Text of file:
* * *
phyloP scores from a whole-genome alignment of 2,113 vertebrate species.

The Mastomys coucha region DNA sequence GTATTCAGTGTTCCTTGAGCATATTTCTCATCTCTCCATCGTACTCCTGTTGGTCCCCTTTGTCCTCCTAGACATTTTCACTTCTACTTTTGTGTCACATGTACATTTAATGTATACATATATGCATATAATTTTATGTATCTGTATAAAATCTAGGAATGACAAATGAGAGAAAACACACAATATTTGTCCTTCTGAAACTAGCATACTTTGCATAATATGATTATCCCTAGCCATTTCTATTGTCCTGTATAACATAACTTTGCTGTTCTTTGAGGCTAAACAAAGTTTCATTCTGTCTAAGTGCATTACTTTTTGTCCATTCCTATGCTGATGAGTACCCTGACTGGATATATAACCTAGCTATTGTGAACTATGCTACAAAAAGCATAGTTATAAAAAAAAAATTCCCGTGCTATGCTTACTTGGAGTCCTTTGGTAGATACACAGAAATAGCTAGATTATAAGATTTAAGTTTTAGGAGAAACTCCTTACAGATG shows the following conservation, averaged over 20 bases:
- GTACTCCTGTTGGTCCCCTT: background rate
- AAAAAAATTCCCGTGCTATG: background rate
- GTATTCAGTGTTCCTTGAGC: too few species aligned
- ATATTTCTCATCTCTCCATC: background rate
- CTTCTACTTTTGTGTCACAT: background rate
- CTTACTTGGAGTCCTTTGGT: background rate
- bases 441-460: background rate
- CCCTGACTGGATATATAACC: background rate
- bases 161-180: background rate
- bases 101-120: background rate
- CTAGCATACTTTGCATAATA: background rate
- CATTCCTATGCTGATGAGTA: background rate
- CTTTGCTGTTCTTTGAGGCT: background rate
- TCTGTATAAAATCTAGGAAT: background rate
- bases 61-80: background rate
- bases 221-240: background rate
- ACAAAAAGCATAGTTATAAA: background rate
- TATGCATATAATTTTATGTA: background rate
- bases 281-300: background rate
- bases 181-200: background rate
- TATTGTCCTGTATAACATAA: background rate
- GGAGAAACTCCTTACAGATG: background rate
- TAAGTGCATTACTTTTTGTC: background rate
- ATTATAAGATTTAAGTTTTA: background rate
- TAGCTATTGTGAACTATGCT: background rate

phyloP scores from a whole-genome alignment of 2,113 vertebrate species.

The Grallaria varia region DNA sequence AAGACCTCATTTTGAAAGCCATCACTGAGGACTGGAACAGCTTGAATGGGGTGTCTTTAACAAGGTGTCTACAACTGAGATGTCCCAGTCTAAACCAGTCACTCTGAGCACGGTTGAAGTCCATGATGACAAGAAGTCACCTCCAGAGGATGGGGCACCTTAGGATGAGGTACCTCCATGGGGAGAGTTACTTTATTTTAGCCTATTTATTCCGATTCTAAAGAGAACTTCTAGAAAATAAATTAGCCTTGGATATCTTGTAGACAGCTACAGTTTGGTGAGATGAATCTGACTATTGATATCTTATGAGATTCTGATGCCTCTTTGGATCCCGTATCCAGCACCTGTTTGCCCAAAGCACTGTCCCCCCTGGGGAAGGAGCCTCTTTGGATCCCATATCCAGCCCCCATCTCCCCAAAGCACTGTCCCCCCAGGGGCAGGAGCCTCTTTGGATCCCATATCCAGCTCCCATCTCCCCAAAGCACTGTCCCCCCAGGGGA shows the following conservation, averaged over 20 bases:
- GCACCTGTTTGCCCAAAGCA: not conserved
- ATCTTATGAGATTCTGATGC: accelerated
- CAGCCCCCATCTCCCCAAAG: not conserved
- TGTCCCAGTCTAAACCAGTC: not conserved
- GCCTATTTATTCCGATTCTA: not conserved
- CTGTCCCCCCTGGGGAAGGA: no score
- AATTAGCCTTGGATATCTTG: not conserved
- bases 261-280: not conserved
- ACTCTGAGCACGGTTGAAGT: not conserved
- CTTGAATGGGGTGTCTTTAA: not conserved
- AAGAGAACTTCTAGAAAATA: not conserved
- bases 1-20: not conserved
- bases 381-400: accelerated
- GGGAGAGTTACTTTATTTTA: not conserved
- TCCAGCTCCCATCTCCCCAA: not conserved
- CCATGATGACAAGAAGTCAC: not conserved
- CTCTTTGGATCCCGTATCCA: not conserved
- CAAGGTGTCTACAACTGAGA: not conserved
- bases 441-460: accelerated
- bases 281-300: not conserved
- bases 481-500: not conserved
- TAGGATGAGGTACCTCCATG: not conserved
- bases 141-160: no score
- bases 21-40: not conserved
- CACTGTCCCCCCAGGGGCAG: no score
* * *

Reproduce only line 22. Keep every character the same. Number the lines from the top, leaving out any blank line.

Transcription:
- bases 181-200: background rate